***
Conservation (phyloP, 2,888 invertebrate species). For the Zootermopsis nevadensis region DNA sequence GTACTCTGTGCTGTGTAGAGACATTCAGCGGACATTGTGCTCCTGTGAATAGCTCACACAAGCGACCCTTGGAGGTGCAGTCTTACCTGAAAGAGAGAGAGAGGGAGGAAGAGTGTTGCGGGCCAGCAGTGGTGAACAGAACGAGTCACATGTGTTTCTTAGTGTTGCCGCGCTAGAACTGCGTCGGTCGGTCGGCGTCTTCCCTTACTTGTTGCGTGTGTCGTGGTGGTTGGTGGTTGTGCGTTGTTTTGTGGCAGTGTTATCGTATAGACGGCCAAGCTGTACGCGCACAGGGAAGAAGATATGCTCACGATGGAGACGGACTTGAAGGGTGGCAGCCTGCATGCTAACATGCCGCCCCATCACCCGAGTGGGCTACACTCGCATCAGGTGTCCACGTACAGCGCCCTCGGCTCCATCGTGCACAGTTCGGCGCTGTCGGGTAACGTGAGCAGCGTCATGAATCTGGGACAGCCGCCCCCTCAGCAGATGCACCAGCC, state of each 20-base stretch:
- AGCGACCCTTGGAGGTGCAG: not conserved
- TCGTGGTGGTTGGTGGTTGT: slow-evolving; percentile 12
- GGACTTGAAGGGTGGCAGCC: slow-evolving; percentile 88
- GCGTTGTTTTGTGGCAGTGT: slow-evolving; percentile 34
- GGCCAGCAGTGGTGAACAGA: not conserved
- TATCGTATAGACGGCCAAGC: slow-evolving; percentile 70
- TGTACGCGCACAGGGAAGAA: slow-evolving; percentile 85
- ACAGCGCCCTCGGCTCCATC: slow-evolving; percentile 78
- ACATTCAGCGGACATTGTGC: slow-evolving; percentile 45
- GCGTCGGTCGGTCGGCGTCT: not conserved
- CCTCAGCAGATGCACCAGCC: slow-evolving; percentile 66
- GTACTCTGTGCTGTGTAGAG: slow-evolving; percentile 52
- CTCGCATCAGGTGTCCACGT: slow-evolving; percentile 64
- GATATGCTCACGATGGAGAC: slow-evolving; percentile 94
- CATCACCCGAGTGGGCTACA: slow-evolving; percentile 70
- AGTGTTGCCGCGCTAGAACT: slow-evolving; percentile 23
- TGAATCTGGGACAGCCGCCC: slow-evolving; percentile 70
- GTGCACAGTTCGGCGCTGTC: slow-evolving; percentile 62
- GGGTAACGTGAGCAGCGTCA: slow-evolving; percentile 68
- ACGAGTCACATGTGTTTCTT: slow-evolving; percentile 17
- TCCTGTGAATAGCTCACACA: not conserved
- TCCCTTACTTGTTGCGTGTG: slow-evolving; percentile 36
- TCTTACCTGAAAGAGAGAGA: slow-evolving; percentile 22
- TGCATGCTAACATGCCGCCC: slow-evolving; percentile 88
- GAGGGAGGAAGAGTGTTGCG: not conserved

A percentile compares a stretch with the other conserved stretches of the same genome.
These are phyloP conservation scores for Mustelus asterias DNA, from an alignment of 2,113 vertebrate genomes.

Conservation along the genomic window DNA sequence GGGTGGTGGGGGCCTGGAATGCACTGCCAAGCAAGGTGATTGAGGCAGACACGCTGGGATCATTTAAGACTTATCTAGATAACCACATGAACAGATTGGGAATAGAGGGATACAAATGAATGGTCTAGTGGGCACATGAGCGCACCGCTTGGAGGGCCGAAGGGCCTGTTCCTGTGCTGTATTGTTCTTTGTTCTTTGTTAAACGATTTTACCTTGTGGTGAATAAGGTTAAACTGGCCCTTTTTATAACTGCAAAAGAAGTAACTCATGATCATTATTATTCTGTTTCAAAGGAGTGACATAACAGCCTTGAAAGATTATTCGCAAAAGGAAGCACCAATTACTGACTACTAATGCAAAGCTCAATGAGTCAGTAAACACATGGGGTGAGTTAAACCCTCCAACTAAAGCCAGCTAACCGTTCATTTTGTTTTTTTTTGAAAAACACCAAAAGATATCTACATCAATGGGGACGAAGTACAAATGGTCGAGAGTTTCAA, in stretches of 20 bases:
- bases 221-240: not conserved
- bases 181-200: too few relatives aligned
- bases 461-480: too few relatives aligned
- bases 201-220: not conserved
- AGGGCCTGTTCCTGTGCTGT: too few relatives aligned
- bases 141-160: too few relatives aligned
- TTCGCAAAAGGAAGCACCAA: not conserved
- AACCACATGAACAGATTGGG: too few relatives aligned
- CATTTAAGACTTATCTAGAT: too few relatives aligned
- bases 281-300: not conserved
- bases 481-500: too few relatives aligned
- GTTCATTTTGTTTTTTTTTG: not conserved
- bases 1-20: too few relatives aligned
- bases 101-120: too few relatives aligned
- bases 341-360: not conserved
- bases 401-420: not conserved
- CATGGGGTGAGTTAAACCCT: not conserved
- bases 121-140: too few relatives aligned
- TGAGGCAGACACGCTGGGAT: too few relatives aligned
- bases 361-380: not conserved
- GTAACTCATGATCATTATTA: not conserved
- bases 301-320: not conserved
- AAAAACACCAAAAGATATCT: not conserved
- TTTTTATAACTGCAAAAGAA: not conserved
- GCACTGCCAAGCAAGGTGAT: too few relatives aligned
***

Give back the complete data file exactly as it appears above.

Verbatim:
Conservation (phyloP, 2,888 invertebrate species). For the Zootermopsis nevadensis region DNA sequence GTACTCTGTGCTGTGTAGAGACATTCAGCGGACATTGTGCTCCTGTGAATAGCTCACACAAGCGACCCTTGGAGGTGCAGTCTTACCTGAAAGAGAGAGAGAGGGAGGAAGAGTGTTGCGGGCCAGCAGTGGTGAACAGAACGAGTCACATGTGTTTCTTAGTGTTGCCGCGCTAGAACTGCGTCGGTCGGTCGGCGTCTTCCCTTACTTGTTGCGTGTGTCGTGGTGGTTGGTGGTTGTGCGTTGTTTTGTGGCAGTGTTATCGTATAGACGGCCAAGCTGTACGCGCACAGGGAAGAAGATATGCTCACGATGGAGACGGACTTGAAGGGTGGCAGCCTGCATGCTAACATGCCGCCCCATCACCCGAGTGGGCTACACTCGCATCAGGTGTCCACGTACAGCGCCCTCGGCTCCATCGTGCACAGTTCGGCGCTGTCGGGTAACGTGAGCAGCGTCATGAATCTGGGACAGCCGCCCCCTCAGCAGATGCACCAGCC, state of each 20-base stretch:
- AGCGACCCTTGGAGGTGCAG: not conserved
- TCGTGGTGGTTGGTGGTTGT: slow-evolving; percentile 12
- GGACTTGAAGGGTGGCAGCC: slow-evolving; percentile 88
- GCGTTGTTTTGTGGCAGTGT: slow-evolving; percentile 34
- GGCCAGCAGTGGTGAACAGA: not conserved
- TATCGTATAGACGGCCAAGC: slow-evolving; percentile 70
- TGTACGCGCACAGGGAAGAA: slow-evolving; percentile 85
- ACAGCGCCCTCGGCTCCATC: slow-evolving; percentile 78
- ACATTCAGCGGACATTGTGC: slow-evolving; percentile 45
- GCGTCGGTCGGTCGGCGTCT: not conserved
- CCTCAGCAGATGCACCAGCC: slow-evolving; percentile 66
- GTACTCTGTGCTGTGTAGAG: slow-evolving; percentile 52
- CTCGCATCAGGTGTCCACGT: slow-evolving; percentile 64
- GATATGCTCACGATGGAGAC: slow-evolving; percentile 94
- CATCACCCGAGTGGGCTACA: slow-evolving; percentile 70
- AGTGTTGCCGCGCTAGAACT: slow-evolving; percentile 23
- TGAATCTGGGACAGCCGCCC: slow-evolving; percentile 70
- GTGCACAGTTCGGCGCTGTC: slow-evolving; percentile 62
- GGGTAACGTGAGCAGCGTCA: slow-evolving; percentile 68
- ACGAGTCACATGTGTTTCTT: slow-evolving; percentile 17
- TCCTGTGAATAGCTCACACA: not conserved
- TCCCTTACTTGTTGCGTGTG: slow-evolving; percentile 36
- TCTTACCTGAAAGAGAGAGA: slow-evolving; percentile 22
- TGCATGCTAACATGCCGCCC: slow-evolving; percentile 88
- GAGGGAGGAAGAGTGTTGCG: not conserved

A percentile compares a stretch with the other conserved stretches of the same genome.
These are phyloP conservation scores for Mustelus asterias DNA, from an alignment of 2,113 vertebrate genomes.

Conservation along the genomic window DNA sequence GGGTGGTGGGGGCCTGGAATGCACTGCCAAGCAAGGTGATTGAGGCAGACACGCTGGGATCATTTAAGACTTATCTAGATAACCACATGAACAGATTGGGAATAGAGGGATACAAATGAATGGTCTAGTGGGCACATGAGCGCACCGCTTGGAGGGCCGAAGGGCCTGTTCCTGTGCTGTATTGTTCTTTGTTCTTTGTTAAACGATTTTACCTTGTGGTGAATAAGGTTAAACTGGCCCTTTTTATAACTGCAAAAGAAGTAACTCATGATCATTATTATTCTGTTTCAAAGGAGTGACATAACAGCCTTGAAAGATTATTCGCAAAAGGAAGCACCAATTACTGACTACTAATGCAAAGCTCAATGAGTCAGTAAACACATGGGGTGAGTTAAACCCTCCAACTAAAGCCAGCTAACCGTTCATTTTGTTTTTTTTTGAAAAACACCAAAAGATATCTACATCAATGGGGACGAAGTACAAATGGTCGAGAGTTTCAA, in stretches of 20 bases:
- bases 221-240: not conserved
- bases 181-200: too few relatives aligned
- bases 461-480: too few relatives aligned
- bases 201-220: not conserved
- AGGGCCTGTTCCTGTGCTGT: too few relatives aligned
- bases 141-160: too few relatives aligned
- TTCGCAAAAGGAAGCACCAA: not conserved
- AACCACATGAACAGATTGGG: too few relatives aligned
- CATTTAAGACTTATCTAGAT: too few relatives aligned
- bases 281-300: not conserved
- bases 481-500: too few relatives aligned
- GTTCATTTTGTTTTTTTTTG: not conserved
- bases 1-20: too few relatives aligned
- bases 101-120: too few relatives aligned
- bases 341-360: not conserved
- bases 401-420: not conserved
- CATGGGGTGAGTTAAACCCT: not conserved
- bases 121-140: too few relatives aligned
- TGAGGCAGACACGCTGGGAT: too few relatives aligned
- bases 361-380: not conserved
- GTAACTCATGATCATTATTA: not conserved
- bases 301-320: not conserved
- AAAAACACCAAAAGATATCT: not conserved
- TTTTTATAACTGCAAAAGAA: not conserved
- GCACTGCCAAGCAAGGTGAT: too few relatives aligned